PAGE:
LOGAN SQUARE — Dozens of South Side housing activists gathered near Mayor Lori Lightfoot’s home Saturday, pushing the mayor to take more actions to protect against displacement ahead of the Obama Presidential Center’s opening in Jackson Park.
More than 75 people shut down the intersection of Wrightwood and Kimball avenues in Logan Square for more than an hour Saturday.
Holding signs with slogans including “Stop displacement of Black families” and “Woodlawn called dibs on the city lots,” attendees repeated long-standing demands for the mayor and city officials to prevent rising homeownership and rental costs in South Shore and Woodlawn.
South Side activists with the Obama CBA Coalition have called for an expansive community benefits agreement since 2016.
The city has approved a series of housing protections for Woodlawn and has promised financial support for one South Shore condo building, but activists said more must be done to limit gentrification in neighborhoods near the Obama Center site.
“I have decided that South Shore is my home,” said Chinella Miller, an organizer with the Kenwood-Oakland Community Organization. “I want to be here, but I need help.”
The city’s housing department introduced a $5 million condo and co-op preservation fund for South Shore residents in March. The fund will provide grants for homeowners to repair their units and a mix of loan and grant funds to homeowner associations for building maintenance.
One building has been announced as part of the program: 6931-39 S. Crandon Ave., which is home to 44 units.
An ordinance approving the loan and grant has been delayed for a couple months. It was expected to be introduced in April, city officials said when they announced the pilot program.
The legislation is now expected to be introduced this summer, housing department spokesperson Eugenia Orr said.
Rep. Robin Kelly announced last month she requested $2 million in federal earmarks for the South Shore pilot program.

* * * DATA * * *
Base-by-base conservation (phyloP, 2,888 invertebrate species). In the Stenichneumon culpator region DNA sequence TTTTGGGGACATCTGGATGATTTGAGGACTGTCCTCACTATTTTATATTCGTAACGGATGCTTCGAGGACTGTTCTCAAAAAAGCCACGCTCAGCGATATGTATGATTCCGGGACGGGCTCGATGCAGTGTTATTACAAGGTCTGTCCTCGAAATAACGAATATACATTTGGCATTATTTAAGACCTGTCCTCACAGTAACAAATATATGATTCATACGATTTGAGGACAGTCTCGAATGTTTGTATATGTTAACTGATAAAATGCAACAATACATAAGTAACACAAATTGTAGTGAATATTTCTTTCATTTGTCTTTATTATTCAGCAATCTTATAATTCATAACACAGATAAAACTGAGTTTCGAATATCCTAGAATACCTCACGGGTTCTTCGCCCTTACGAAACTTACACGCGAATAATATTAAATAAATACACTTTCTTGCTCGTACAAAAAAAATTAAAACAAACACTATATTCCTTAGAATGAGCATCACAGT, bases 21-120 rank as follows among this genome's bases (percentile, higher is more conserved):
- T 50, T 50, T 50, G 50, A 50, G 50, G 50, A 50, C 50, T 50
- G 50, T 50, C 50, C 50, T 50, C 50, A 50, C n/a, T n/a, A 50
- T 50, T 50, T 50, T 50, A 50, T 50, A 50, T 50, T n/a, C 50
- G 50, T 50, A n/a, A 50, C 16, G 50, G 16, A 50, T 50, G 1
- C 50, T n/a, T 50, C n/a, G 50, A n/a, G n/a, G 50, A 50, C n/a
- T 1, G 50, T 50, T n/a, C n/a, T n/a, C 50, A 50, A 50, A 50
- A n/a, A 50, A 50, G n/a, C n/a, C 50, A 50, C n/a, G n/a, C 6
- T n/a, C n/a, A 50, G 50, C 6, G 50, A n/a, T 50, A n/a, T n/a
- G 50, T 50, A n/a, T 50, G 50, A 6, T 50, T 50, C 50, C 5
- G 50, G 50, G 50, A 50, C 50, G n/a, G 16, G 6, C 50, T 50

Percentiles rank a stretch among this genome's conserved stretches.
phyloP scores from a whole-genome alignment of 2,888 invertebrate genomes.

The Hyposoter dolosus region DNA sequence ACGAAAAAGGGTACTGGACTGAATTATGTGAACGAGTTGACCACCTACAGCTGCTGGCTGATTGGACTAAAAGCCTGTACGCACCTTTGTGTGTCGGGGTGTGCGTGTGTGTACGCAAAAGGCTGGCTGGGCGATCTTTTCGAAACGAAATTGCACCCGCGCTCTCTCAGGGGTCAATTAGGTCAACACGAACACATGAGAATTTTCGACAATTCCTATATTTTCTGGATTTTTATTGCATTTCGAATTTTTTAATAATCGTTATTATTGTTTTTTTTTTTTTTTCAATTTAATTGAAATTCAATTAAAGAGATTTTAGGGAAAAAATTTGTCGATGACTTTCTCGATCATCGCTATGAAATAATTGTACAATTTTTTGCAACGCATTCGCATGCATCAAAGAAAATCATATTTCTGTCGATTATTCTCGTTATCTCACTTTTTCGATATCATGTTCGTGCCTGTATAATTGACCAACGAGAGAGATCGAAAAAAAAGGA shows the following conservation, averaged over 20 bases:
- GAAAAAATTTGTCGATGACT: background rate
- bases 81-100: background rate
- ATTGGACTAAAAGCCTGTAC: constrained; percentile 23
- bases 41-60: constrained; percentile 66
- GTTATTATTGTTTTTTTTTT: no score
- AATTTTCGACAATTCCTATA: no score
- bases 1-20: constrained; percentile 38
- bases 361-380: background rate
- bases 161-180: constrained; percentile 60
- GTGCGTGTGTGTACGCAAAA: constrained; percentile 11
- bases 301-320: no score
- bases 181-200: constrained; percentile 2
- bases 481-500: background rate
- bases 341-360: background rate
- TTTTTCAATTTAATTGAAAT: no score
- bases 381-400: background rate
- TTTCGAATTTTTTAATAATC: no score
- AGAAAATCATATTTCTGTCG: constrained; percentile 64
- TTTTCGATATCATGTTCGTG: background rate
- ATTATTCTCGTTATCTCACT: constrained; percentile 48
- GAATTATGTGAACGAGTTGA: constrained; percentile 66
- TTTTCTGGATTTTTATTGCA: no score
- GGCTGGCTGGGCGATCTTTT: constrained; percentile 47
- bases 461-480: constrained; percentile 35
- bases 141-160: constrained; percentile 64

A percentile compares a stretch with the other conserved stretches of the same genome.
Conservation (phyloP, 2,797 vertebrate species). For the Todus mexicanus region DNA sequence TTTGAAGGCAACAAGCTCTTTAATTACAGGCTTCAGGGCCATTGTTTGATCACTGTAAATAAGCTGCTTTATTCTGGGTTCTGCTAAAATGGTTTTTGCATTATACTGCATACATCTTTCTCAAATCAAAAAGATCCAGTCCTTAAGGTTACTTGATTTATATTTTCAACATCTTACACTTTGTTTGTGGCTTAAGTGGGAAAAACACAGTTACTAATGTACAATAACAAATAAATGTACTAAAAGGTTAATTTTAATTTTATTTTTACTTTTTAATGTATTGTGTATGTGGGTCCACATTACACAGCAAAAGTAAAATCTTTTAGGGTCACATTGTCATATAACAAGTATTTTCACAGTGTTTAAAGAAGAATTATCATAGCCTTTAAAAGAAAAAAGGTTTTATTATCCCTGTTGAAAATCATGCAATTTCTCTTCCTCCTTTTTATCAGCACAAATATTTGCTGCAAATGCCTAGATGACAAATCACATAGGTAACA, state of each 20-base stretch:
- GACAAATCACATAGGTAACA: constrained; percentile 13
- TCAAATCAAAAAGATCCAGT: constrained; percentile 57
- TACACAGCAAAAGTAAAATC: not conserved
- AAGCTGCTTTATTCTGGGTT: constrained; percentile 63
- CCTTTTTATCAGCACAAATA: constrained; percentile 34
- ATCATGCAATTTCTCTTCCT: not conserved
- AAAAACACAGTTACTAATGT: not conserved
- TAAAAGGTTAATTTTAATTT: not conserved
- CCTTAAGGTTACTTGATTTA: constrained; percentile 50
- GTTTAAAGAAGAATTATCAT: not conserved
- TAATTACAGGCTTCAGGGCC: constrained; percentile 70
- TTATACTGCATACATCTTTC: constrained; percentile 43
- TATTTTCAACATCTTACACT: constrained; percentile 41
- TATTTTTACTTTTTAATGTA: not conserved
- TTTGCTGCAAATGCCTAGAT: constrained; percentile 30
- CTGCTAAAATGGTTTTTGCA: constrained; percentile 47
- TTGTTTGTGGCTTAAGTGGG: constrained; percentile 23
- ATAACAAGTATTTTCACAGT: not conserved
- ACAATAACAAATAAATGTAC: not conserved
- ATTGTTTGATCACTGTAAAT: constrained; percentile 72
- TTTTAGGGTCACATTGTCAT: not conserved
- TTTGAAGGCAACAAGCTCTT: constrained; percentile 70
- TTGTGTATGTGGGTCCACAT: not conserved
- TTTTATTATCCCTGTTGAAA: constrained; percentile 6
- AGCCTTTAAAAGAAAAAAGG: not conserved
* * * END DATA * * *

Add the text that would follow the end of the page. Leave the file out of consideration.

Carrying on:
The program was initially set to be funded by the Troubled Buildings Initiative and the nonprofit Chicago Community Loan Fund. The federal funding would allow the program to be expanded to other buildings, Orr said.
“Many Chicago homeowners suffer from deferred maintenance of their homes and unequal access to credit,” Orr said. “We have many programs to assist building owners with resources and always welcome additional help from partners at the Federal and state levels.”
But $2 million is hardly a sustainable amount to expand a neighborhood-wide program, South Shore condo owner Linda Jennings said. The maintenance needed at her building near 67th Street and Crandon Avenue alone would blow through Kelly’s request, Jennings said.
Tuckpointing, fire safety upgrades and other work would cost $2.2-$2.5 million to complete at the building, Jennings said. Officials must secure more funding for housing programs or face the consequences come election season, she said.
“If we can’t negotiate what we need in our community … that power structure needs to be removed,” Jennings said.
Lightfoot, who lives down the block from the protest site, did not appear Saturday. Spokespeople for Lightfoot’s office did not respond to requests for comment.
At least 15 police officers barricaded and guarded both sides of the mayor’s block, while other officers were posted in unmarked cars around the neighborhood, which is typical during protests near Lightfoot’s home.
Protestors on Saturday also reiterated their demands for the city to set aside all available high-density lots on 63rd Street east of Cottage Grove for affordable housing.
Six buildings are set to be developed on up to 20 vacant, city-owned properties along 63rd Street between Ingleside and University avenues. The plan would create 95-105 apartments affordable to residents making less than 50 percent of the area median income.
Officials will seek proposals for the 63rd Street sites starting this summer, Orr said. The projects likely won’t be finished for eight to 10 years, city officials said in March.
The projects would mark the first phase of a requirement to boost Woodlawn’s affordable housing stock by redeveloping 52 city-owned lots.
Housing activists have voiced concerns with the city’s timeline, saying they could be forced out of the area long before that housing is complete. Construction on the Obama Center began in August and is expected to wrap in 2025.
“We cannot wait on IOUs or promissory notes for more affordable housing to come later,” Woodlawn renter Marilyn Harper said Saturday.
Listen to the Block Club Chicago podcast: